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Bizarre legal disputes of music acts

Bizarre legal disputes of music acts

Bizarre legal disputes of music acts
23 June 2015

Music mega star daily itinerary:

9:00-10:00: Breakfast, accompanied by assortment of class A drugs

10:00-12:00: Write chart topping album

12:00-14:00: Rewrite rider list (include that new type of sweet you found in that Tokyo gift shop. But not the green ones, they tasted like feet)

14:00- late: Sort out ridiculous legal case

Okay, so we can't confirm that every member of the hit parade has a schedule like the above - but, if the following list of bizarre legal disputes is anything to go by, court proceedings are standard practice for any artist known for wielding a large ego.

Click the gallery below to take a look at some of the most notable musical court battles ever fought.

Related: 14 tunes that (allegedly) rip off other songs

Deadmau5 (Joel Zimmerman) vs Walt Disney

Cause of dispute: Walt Disney objected to Zimmerman's attempt to register the shape of his iconic head gear as a trademark, which they believed infringed on their trademarked Mickey Mouse ears design.

Conclusion: Zimmerman and Disney resolved their dispute with an out of court agreement. vs Pharrell Williams

Cause of dispute: has an official copyright for the term "I AM" - a state of affairs confusing in itself.  When Pharrell Williams launched the creative brand "i am OTHER", claimed it would "dilute the I AM mark and the WILL.I.AM mark"

Conclusion: The pair managed to reach an out of court settlement, with both continuing to use their own takes on the "I am" phrase. However, neither has improved on their understanding of the English language and the use of capital letters.

Peters Edition/John Cage vs Mike Batt

Cause of the dispute: Silence. In Mike Batt's case, the use of one minute of nothingness in the track A One Minute Silence in his album The Planets. The publishers of late American composer John Cage felt that this was plagiarism of Cage's 1952 composition 4'33" - four and a half minutes of total silence.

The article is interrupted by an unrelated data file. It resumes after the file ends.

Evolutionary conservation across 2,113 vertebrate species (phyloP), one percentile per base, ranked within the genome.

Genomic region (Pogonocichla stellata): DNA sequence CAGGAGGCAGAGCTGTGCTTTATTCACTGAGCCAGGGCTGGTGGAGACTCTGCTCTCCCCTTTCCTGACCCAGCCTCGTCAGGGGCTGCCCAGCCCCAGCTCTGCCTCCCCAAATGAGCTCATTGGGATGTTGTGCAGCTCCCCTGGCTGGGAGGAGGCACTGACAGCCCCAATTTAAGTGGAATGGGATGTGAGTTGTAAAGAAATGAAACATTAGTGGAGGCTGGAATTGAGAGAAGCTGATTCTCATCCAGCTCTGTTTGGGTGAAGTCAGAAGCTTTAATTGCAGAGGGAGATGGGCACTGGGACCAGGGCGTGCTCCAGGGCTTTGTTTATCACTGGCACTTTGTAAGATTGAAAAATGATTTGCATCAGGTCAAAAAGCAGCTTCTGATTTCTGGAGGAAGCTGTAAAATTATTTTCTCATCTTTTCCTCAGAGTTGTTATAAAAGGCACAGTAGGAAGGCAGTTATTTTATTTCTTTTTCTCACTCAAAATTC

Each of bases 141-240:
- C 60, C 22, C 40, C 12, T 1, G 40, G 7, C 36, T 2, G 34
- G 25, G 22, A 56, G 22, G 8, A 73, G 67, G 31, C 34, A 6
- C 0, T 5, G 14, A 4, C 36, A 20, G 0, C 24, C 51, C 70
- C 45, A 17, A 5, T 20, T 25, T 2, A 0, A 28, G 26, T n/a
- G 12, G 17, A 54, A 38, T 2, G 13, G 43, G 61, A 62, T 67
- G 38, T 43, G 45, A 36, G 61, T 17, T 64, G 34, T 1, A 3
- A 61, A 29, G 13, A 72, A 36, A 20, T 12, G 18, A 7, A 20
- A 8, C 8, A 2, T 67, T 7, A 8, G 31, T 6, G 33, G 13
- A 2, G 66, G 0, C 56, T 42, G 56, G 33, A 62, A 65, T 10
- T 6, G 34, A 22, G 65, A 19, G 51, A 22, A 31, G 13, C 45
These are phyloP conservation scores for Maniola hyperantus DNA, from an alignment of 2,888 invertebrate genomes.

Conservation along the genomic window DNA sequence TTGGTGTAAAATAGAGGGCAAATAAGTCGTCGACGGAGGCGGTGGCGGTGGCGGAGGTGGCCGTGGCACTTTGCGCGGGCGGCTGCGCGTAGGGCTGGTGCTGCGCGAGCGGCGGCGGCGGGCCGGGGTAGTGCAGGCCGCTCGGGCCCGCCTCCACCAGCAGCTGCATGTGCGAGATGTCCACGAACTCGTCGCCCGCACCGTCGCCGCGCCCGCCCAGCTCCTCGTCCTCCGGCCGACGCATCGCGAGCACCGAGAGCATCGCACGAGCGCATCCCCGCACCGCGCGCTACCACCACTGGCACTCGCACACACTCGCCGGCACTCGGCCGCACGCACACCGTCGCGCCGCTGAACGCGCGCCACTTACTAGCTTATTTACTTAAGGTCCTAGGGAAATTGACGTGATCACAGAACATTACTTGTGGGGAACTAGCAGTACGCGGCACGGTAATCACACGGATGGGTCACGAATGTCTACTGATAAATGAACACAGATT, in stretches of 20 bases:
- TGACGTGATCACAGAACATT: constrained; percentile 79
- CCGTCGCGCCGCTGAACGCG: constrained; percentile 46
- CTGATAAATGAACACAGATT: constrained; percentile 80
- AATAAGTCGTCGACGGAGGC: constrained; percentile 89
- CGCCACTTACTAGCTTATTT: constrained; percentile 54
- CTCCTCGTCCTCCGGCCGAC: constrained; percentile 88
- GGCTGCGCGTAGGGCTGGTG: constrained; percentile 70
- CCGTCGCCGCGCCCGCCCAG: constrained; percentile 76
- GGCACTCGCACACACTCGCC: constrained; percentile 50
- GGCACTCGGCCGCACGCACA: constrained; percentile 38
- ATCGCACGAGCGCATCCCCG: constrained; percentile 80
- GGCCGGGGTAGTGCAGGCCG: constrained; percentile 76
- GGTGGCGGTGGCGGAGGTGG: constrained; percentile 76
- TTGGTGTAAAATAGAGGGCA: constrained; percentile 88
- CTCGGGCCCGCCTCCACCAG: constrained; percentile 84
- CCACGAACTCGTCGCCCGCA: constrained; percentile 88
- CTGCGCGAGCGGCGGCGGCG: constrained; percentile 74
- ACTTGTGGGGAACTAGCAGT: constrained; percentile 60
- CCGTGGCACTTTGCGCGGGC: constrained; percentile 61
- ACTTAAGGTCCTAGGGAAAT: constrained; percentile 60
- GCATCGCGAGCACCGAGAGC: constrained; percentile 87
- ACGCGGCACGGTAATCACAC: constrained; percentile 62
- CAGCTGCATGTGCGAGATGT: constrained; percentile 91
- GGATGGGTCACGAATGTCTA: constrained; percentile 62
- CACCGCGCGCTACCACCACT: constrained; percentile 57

Conclusion: Batt didn't pay Peters Edition publishing a penny, but did hand over £100,000 to the John Cage Trust, "in recognition of my own personal respect for John Cage and in recognition of his brave and sometimes outrageous approach to artistic experimentation in music". 

Axl Rose vs Activision

Cause of the dispute: Axl Rose was paid a hefty sum of cash to allow Activision to use Welcome to the Jungle in their button-tapping hit, Guitar Hero III. However, he did so on the understanding that Activision wouldn't associate the song with his former band member and long-time foe, Slash. So things got pretty awkward when the guitarist's likeness featured on the cover and extensively in the game.

Conclusion: Rose lost his $20m claim against Activision after the ruling judge declared the artist had taken too long (three years in all) to file his claim. There had been a great deal of emailing back and forth between Rose's legal team and the game publisher, but no written challenge had been issued - only oral agreements and counter claims.

Tom Petty vs Geroge W Bush

Cause of dispute: In the US presidential campaign of 2000, George W Bush's team selected the triumphant pangs of Tom Petty's 1989 single I Won't Back Down as the perfect soundtrack to fending off Al Gore. Unfortunately for them, Petty didn't share their opinion.

Conclusion: Petty didn't want the US public to think he was endorsing Bush's campaign or political stance, so his publishers sent a cease and desist letter to the offices of Bush. The track has since been used by US politicians Jim Webb and Hillary Clinton, and at a smattering of high profile Democratic events.